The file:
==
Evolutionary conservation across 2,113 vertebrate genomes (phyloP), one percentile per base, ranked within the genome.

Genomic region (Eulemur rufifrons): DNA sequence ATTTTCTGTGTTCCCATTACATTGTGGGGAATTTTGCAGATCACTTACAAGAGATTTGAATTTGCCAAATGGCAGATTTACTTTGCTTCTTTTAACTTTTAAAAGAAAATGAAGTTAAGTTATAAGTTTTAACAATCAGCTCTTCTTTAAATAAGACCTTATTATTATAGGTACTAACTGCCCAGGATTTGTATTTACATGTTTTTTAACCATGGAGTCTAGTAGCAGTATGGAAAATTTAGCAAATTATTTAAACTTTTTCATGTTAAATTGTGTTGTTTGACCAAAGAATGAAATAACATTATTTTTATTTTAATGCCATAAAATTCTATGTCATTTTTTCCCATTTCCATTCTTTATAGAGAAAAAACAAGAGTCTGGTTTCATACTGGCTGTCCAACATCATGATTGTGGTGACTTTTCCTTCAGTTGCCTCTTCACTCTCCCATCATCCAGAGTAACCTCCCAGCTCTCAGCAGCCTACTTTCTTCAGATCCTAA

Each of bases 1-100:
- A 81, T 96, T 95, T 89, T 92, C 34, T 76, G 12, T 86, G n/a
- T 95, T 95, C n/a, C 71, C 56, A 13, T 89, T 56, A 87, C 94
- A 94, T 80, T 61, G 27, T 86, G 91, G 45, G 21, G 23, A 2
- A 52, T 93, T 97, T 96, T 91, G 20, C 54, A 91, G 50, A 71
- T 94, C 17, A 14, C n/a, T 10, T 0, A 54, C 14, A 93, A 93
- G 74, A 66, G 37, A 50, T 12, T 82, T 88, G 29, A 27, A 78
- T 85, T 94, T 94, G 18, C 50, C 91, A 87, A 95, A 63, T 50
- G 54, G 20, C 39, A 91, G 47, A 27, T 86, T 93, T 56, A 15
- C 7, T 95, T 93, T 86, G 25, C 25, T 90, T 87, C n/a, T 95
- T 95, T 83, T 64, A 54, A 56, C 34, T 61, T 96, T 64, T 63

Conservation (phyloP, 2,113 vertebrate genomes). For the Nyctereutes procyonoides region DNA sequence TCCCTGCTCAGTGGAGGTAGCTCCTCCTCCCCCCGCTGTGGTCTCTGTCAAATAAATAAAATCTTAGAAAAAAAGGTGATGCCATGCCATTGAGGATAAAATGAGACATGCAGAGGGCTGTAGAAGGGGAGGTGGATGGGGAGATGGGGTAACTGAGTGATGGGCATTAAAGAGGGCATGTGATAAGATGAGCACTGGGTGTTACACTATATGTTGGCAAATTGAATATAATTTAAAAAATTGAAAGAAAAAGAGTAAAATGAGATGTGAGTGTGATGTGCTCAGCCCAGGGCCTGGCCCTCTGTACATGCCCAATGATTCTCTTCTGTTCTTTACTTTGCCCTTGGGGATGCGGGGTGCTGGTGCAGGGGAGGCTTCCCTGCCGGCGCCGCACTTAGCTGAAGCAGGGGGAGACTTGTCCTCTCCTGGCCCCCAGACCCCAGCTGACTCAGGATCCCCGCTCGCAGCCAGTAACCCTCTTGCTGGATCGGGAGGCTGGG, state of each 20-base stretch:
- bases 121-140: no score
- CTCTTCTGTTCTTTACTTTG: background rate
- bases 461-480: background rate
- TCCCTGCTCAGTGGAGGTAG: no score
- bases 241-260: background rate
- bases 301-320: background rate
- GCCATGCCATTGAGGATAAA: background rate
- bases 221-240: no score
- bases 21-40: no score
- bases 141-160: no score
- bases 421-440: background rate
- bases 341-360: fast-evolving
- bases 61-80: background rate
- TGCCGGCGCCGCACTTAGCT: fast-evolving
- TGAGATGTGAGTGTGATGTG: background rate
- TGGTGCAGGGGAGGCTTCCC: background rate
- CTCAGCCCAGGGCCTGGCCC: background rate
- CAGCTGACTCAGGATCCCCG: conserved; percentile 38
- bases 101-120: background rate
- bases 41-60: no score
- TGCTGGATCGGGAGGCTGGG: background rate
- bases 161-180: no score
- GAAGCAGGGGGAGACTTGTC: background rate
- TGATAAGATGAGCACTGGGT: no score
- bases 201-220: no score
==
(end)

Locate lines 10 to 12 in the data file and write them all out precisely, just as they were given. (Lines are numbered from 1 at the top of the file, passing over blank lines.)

- T 85, T 94, T 94, G 18, C 50, C 91, A 87, A 95, A 63, T 50
- G 54, G 20, C 39, A 91, G 47, A 27, T 86, T 93, T 56, A 15
- C 7, T 95, T 93, T 86, G 25, C 25, T 90, T 87, C n/a, T 95